- Tue, 2010-03-16 10:09
Plasticines are four French girls who like rock and roll. A lot. Emerging from a Parisian scene known affectionately as les bébés rockers, they released a debut in 2007 before inspiring NYLON magazine to set up a record label, through which album number two, About Love, was delivered.
I Like Music chatted with guitarist Marine Neuilly and bassist Louise Basilien about being captivated by rock ‘n’ roll, having a record label founded for them, life as a bilingual band, and the genius of Eels.
"I Like Music because… it makes me smile.” Plasticines
ILM: How did the four of you become the Plasticines?
Marine: I met Katty in high school, we were in the same class when we were 17. We met Louise at a Libertines gig in Paris. We were just trying to go out and seeing gigs. We were all really curious because we didn’t like what our friends were listening to.
Louise: We created a little family of people from different places and we were all meeting each other to go to gigs and that’s how a lot of little Parisian bands started.
ILM: So what kind of thing were you listening to that set you apart from your friends?
Marine: Just 60s and 70s stuff to the Strokes and everything.
Louise: Like, White Stripes and the Libertines. We were like “oh my god this is amazing, these bands are so rock ‘n’ roll! We love it!” Everyone else was just listening to French stuff, or not even French, but hardcore or rap music. That’s really huge in France. It just wasn’t really rock ‘n’ roll, and we were listening to rock ‘n’ roll so we didn’t feel close to these people. We needed to find people to share this music with. So we decided “ok, we’re gonna play, and we’re gonna do the same thing.” We saw the Strokes and Kings of Leon at the Empire. It was just one gig, and we were like “this is it! We wanna be on stage and look at the people down there!”
ILM: Now that you’ve made that happen, what’s the drive to keep on going?
Marine: I think we just wanna keep on doing our music and working with people that we love. We like to work that way. We have a crush on a person, or a person has a crush on us and we start working together. That’s how it happened with our producer Butch Walker. We just want to keep doing the music under the best conditions, which isn’t always easy! So maybe if we had more people working for us we’d be better! We’d be better off for some more organisation, so I’m gonna say we need to get a tour bus, and at least two assistants each!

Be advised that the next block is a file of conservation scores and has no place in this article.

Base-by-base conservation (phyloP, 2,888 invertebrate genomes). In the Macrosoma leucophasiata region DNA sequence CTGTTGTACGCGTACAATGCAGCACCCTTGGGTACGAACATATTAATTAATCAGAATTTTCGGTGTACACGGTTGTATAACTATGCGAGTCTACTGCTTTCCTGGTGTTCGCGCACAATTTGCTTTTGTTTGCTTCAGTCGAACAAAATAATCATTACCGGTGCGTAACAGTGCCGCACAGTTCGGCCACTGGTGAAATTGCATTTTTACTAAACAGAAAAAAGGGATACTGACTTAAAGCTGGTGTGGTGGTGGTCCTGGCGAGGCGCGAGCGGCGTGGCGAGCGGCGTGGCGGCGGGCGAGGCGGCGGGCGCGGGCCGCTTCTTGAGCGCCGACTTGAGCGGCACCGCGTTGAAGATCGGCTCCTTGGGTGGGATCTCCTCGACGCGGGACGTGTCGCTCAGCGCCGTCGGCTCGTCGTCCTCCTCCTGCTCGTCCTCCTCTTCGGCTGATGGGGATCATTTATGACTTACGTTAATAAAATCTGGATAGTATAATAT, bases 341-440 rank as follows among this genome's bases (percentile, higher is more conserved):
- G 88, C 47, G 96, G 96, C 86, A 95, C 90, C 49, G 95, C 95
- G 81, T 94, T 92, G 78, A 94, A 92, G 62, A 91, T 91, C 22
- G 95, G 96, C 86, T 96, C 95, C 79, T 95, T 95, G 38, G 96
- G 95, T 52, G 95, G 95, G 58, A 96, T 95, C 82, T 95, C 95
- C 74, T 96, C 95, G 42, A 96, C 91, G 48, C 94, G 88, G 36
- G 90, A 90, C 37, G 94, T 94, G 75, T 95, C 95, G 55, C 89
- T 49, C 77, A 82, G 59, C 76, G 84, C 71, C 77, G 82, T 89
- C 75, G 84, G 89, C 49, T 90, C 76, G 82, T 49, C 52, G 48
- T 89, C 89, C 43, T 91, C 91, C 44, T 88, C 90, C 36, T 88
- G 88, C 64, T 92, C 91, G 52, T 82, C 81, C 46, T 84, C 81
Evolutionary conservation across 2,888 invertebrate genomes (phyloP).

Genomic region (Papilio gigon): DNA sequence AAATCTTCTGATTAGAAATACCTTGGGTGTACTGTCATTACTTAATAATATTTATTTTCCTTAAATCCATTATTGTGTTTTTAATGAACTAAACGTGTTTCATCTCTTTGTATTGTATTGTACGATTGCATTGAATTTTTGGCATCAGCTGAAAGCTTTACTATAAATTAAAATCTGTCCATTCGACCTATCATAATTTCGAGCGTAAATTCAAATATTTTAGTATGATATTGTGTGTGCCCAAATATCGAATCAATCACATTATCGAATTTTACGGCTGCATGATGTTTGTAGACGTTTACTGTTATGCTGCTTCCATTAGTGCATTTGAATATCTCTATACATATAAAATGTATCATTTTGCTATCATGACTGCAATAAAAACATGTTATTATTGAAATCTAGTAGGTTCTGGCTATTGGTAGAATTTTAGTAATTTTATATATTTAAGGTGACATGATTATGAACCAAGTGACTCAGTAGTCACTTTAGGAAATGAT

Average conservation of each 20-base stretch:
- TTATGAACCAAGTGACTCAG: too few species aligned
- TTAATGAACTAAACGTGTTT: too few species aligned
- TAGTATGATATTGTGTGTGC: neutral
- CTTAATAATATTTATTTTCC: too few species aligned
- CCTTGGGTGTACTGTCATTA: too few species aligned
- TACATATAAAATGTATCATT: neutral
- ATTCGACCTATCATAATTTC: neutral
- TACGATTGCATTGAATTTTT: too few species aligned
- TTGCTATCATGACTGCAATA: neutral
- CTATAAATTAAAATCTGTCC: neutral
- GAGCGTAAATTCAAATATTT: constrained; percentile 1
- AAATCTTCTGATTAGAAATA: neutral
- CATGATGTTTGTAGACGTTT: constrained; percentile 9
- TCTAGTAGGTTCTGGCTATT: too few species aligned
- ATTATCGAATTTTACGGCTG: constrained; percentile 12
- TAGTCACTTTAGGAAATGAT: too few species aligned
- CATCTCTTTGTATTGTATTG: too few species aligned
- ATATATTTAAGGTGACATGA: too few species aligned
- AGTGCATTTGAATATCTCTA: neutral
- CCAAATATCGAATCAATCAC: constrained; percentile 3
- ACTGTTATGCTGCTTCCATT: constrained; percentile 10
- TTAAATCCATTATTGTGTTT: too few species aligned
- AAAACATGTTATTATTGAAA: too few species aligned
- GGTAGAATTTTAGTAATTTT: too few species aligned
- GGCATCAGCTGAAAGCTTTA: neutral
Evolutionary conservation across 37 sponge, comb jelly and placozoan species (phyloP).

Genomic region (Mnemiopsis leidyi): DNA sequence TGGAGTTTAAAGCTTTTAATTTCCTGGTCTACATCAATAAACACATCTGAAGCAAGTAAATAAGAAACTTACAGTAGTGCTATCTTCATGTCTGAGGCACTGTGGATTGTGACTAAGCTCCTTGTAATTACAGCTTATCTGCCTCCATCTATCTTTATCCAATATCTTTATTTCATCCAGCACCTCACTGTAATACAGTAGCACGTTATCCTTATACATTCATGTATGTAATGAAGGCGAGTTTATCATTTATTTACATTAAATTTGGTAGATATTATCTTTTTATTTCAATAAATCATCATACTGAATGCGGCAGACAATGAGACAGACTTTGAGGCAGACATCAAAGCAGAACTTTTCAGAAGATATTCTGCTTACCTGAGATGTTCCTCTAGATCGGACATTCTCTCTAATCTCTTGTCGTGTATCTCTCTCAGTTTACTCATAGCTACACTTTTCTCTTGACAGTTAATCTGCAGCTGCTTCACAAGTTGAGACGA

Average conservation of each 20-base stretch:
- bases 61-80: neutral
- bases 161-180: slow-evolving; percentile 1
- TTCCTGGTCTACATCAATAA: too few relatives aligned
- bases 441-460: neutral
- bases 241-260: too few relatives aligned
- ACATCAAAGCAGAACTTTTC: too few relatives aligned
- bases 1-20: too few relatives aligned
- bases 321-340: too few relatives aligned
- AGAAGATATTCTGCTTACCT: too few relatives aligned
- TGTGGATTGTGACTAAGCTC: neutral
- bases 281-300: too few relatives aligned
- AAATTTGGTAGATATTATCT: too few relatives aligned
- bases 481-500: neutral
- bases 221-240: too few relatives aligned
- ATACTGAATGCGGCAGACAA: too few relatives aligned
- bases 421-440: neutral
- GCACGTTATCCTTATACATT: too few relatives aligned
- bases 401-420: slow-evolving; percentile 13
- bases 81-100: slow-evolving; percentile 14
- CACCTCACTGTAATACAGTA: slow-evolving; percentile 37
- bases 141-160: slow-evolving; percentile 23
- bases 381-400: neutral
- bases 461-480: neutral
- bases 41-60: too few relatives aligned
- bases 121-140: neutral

ILM: You’re now signed to Nylon Records. How did that come about?
Louise: It’s actually a long story. Marvin Scott Jarrett, the director of Nylon, was in France for fashion week and he saw a cover of a magazine we were in at the time. Our first album was just out in France, and he thought “I’m gonna listen to what these chics can do.” He decided he wanted us to play New York, so he invited us to play at one of his parties. That was two years, maybe three years ago…
Marine: That was crazy! He paid for everything and we were staying for a week in a beautiful hotel. We were like “oh my god, are we dreaming? what’s going on!” I think he just had a crush, and he believed in it. Nylon has always been kind of musical in a way and he loves music. He’s a huge fan of a lot of bands and he was just like “I think Plasticines really represent what I’m doing in my magazine.” So that’s how he created the label.
Louise: Then he asked us to play more and more in the US, and when we came to the end with our French label he was like “ok, I’m setting up my own label, do you want to be a part of it?” We said “of course!”
ILM: What’s your writing process like as a band?
Marine: I think it’s different with the second album, because for the first Katty and I were writing really separately for all the songs. Now we have Anna, who’s our new drummer, and we’re all really like a family. We know each other and we’re all completely friends. We can swap instruments and be adventurous. We like to be at band practice and I’ll play drums and Anna will play guitar, and Louise will sing, and that’s how we try and make our music. Because we don’t think “let’s write a song girls,” it’s just really natural. So we start something and someone is like “how about we try this.”
ILM: How do you choose between writing songs in French and writing them in English?
Marine: It’s really weird because naturally when we write songs it starts off in English. It’s because all we listen to are English bands or American bands. Rock ‘n’ roll for me is in English. It’s hard in France ‘cos they want us to sing in French, and if you want to be on the radio you need to sing in French. It’s totally different.